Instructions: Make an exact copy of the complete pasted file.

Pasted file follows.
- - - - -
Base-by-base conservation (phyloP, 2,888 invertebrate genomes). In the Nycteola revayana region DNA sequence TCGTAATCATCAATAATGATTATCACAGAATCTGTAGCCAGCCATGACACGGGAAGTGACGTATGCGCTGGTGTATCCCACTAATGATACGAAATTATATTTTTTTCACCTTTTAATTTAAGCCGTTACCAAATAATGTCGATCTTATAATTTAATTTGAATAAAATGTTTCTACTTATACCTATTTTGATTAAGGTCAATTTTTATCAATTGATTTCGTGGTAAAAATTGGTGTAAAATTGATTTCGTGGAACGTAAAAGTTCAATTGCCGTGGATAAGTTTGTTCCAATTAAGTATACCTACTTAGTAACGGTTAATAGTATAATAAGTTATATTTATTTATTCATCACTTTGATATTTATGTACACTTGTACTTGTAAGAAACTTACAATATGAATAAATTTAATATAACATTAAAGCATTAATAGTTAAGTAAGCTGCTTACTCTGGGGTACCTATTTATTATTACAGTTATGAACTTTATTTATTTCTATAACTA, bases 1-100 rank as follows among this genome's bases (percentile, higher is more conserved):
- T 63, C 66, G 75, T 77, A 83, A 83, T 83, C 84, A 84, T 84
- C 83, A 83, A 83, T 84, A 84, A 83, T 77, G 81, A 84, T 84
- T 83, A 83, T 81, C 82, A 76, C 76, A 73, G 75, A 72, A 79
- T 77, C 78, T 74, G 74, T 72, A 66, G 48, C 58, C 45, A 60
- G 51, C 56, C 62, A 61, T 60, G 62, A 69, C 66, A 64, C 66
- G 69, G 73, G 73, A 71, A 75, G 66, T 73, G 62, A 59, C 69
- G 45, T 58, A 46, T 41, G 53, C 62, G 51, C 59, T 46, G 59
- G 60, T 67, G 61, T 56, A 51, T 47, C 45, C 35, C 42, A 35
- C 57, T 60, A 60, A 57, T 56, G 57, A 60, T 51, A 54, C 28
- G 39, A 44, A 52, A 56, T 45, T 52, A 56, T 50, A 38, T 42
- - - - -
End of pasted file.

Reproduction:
Base-by-base conservation (phyloP, 2,888 invertebrate genomes). In the Nycteola revayana region DNA sequence TCGTAATCATCAATAATGATTATCACAGAATCTGTAGCCAGCCATGACACGGGAAGTGACGTATGCGCTGGTGTATCCCACTAATGATACGAAATTATATTTTTTTCACCTTTTAATTTAAGCCGTTACCAAATAATGTCGATCTTATAATTTAATTTGAATAAAATGTTTCTACTTATACCTATTTTGATTAAGGTCAATTTTTATCAATTGATTTCGTGGTAAAAATTGGTGTAAAATTGATTTCGTGGAACGTAAAAGTTCAATTGCCGTGGATAAGTTTGTTCCAATTAAGTATACCTACTTAGTAACGGTTAATAGTATAATAAGTTATATTTATTTATTCATCACTTTGATATTTATGTACACTTGTACTTGTAAGAAACTTACAATATGAATAAATTTAATATAACATTAAAGCATTAATAGTTAAGTAAGCTGCTTACTCTGGGGTACCTATTTATTATTACAGTTATGAACTTTATTTATTTCTATAACTA, bases 1-100 rank as follows among this genome's bases (percentile, higher is more conserved):
- T 63, C 66, G 75, T 77, A 83, A 83, T 83, C 84, A 84, T 84
- C 83, A 83, A 83, T 84, A 84, A 83, T 77, G 81, A 84, T 84
- T 83, A 83, T 81, C 82, A 76, C 76, A 73, G 75, A 72, A 79
- T 77, C 78, T 74, G 74, T 72, A 66, G 48, C 58, C 45, A 60
- G 51, C 56, C 62, A 61, T 60, G 62, A 69, C 66, A 64, C 66
- G 69, G 73, G 73, A 71, A 75, G 66, T 73, G 62, A 59, C 69
- G 45, T 58, A 46, T 41, G 53, C 62, G 51, C 59, T 46, G 59
- G 60, T 67, G 61, T 56, A 51, T 47, C 45, C 35, C 42, A 35
- C 57, T 60, A 60, A 57, T 56, G 57, A 60, T 51, A 54, C 28
- G 39, A 44, A 52, A 56, T 45, T 52, A 56, T 50, A 38, T 42